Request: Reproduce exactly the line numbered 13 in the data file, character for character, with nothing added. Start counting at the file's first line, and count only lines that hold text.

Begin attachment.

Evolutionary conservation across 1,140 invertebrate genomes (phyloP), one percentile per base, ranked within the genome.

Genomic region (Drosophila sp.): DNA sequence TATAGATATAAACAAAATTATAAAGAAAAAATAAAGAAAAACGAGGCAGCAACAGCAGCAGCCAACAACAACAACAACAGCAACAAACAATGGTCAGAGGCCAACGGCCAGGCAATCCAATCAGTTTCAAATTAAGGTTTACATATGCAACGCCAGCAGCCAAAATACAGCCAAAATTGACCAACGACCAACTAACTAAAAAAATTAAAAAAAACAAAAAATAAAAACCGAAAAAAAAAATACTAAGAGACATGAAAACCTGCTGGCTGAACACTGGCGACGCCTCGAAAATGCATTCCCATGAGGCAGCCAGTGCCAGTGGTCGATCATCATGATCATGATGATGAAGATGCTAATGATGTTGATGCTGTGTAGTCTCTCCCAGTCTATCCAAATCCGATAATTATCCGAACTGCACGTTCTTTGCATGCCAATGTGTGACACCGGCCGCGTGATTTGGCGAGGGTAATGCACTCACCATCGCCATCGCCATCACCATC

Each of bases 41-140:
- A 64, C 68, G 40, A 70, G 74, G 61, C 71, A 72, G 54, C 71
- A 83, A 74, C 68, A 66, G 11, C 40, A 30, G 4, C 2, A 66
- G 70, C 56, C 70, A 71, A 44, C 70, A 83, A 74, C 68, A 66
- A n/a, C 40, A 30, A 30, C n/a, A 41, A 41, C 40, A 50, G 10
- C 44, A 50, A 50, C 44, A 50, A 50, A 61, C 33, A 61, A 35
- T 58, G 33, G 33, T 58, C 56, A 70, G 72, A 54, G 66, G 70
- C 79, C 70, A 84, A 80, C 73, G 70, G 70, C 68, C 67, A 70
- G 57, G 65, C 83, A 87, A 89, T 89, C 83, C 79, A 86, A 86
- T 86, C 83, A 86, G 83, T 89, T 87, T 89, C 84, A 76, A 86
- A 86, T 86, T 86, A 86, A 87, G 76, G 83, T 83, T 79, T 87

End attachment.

- A 86, T 86, T 86, A 86, A 87, G 76, G 83, T 83, T 79, T 87